To deepen our understanding of reality, we need to examine the building blocks that constitute our idea of it. Concepts are the way in which we define the world to ourselves and others, and these little cognitive units of meaning are what makes knowledge and reason possible. To understand them is to understand our thinking, and that is essential to our inquiry into the truth.
Concepts are units of knowledge associated with a corresponding representation in language or some other symbolism such as mathematics or logic. They are words we attach to meaning, and the meaning to which they refer is derived from direct perception and experiences. Concepts are what enable us to reason, think, and communicate, and when combining them we can imagine things that do not exist at all. Unicorns is nowhere to be found in the world, yet we can envisage them by combining concepts already abstracted from experience such as colors, shape and form.
We cannot communicate experience directly. It cannot be transferred to another person for re-viewing. If we want to share it with others we need to give them a symbol, a word, to then interpret in relation to what they are already familiar with: their own perceptions and experiences. The concept is what reminds us of knowledge that we already have.
We create a concept by assigning a word for a particular perception or experience. As a child we are told the names of things by our parents. We learn by associating the name to the thing and hence an empirical concept is formed. Eventually our vocabulary and understanding is mature enough to learn higher-order abstractions: concepts that contain other concepts.
A concept generally has empirical content, pointing to a direct experience or perception, but a higher order concept is a further abstraction, instead referring to another concept. We can illustrate this using the word “number”. The number three can symbolize any group of objects with three members: three elephants, three cars or three apples. This can be shown directly in experience; you can point to the apples and say “three”. A variable however, is a higher order concept and can symbolize any number but only has empirical content indirectly. Explaining the variable won’t do any good unless your friend first has a solid understanding of the concept “number”. Another example is the word “Society” which can symbolize any group of people, but has without the concepts “group” and “people” by itself no empirical content.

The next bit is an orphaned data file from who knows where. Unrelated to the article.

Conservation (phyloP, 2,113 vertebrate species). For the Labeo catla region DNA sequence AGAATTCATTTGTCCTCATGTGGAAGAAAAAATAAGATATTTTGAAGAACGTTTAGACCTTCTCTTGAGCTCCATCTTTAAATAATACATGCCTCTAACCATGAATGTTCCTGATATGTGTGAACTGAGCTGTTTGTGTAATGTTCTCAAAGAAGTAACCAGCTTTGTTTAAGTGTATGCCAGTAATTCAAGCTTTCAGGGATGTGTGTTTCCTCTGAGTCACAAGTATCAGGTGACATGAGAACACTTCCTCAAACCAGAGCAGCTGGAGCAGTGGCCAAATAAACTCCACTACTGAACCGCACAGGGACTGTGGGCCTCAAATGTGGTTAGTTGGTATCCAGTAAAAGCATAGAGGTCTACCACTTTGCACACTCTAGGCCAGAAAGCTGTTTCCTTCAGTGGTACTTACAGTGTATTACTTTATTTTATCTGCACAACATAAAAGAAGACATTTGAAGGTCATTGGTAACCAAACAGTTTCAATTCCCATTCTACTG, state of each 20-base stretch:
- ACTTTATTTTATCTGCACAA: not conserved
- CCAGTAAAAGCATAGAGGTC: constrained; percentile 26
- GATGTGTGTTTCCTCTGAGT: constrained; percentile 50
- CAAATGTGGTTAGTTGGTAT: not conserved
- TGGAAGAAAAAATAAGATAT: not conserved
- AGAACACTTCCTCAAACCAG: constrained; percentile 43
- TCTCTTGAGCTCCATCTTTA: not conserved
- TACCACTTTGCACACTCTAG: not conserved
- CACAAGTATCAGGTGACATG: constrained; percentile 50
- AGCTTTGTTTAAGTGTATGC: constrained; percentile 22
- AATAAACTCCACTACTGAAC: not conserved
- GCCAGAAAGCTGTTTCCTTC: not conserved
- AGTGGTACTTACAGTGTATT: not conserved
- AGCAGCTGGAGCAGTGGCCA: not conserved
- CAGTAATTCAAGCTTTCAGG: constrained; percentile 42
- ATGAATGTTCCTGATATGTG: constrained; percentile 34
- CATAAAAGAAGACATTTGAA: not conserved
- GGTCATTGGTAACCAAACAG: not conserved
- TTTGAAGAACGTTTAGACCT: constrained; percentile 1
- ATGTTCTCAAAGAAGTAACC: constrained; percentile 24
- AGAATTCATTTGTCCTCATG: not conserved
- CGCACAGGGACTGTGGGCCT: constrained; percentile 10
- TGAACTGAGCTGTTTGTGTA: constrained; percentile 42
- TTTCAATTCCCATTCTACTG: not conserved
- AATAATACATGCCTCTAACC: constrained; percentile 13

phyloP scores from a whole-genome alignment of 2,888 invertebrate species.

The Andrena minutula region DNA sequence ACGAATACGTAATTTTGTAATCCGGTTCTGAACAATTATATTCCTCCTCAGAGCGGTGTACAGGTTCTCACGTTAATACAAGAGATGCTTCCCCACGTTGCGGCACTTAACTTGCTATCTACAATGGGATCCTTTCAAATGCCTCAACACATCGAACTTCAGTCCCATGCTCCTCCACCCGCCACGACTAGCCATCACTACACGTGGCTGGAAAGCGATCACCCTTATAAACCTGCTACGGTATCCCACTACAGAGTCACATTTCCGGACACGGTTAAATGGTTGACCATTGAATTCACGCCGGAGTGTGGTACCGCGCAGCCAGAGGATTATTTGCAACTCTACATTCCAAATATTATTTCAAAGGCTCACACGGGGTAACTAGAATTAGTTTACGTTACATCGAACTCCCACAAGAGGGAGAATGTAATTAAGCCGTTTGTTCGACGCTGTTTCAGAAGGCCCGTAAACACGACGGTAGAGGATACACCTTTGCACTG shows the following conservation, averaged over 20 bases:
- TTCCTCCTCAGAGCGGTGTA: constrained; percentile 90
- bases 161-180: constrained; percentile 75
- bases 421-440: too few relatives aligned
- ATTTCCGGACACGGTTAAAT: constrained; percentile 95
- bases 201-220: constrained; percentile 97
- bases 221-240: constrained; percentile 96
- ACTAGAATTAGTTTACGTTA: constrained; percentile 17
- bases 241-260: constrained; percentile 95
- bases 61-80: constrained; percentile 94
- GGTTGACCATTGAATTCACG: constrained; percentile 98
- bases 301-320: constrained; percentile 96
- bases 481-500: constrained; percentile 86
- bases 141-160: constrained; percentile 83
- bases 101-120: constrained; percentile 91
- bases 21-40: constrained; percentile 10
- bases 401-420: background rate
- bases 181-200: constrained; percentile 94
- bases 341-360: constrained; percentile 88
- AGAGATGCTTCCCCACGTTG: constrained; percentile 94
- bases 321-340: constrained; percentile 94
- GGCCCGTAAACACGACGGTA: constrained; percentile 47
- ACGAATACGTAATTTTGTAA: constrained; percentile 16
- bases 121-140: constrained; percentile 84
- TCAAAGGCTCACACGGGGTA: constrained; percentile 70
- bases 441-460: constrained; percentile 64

But no matter how complex a concept you create, how high the abstraction runs, its whole pyramidal structure rests on a base of direct experience. The higher-order concept cannot refer to anything empirically different then the total content of the perceptions from which the concepts it relies on were derived. In short, all concepts ultimately point to direct experience and nothing else. The entirety of human knowledge – all science, logic and mathematics, all language and common sense – can have no more content than is contained in the sum of the perceptions from which the concepts that constitute this knowledge were formed. And thus, the perceptions and experiences from which these concepts are drawn are the real content of our thinking.
All mental representation will always be limited in the sense that we cannot form an idea of something that was not previously experienced. Yes, you can imagine objects like unicorns and black rainbows even though you never seen those, but those representations are formed by combining other concrete concepts like colors, shape and form – all which are derived from experience. Imagining a four-dimensional hypercube is impossible, for we have not and cannot come in contact with such a creation. However, we could imagine a two- or three-dimensional representation of that cube. This will not be a real hypercube but a representation we can conceive. But like the unicorn, it is composed of concrete experiences like colors and lines.
The image to the right is in fact a two-dimensional projection of a three-dimensional representation of a four-dimensional hypercube.
We cannot represent something to ourselves that has never been perceived. The word red has no meaning to a person born blind. A deaf person cannot understand the word melody other than in concepts known to him, such as “something non-deaf people experience”, and no matter how well-explained by others, “Melody” will remain an empty word to him. Conception in terms of unperceived experience is impossible for the simple reason that we haven’t experienced such terms.
Our understanding of the world is in the medium of concepts. They are derived from phenomena on the veil of perception and therefore, the real content of our thinking is in terms of the experiences and perceptions appearing on it. Thus, there are no objective concepts at all. Concepts are entirely subjective – they are always referring to our direct experience.This is the second article of a four part series, please continue to read here.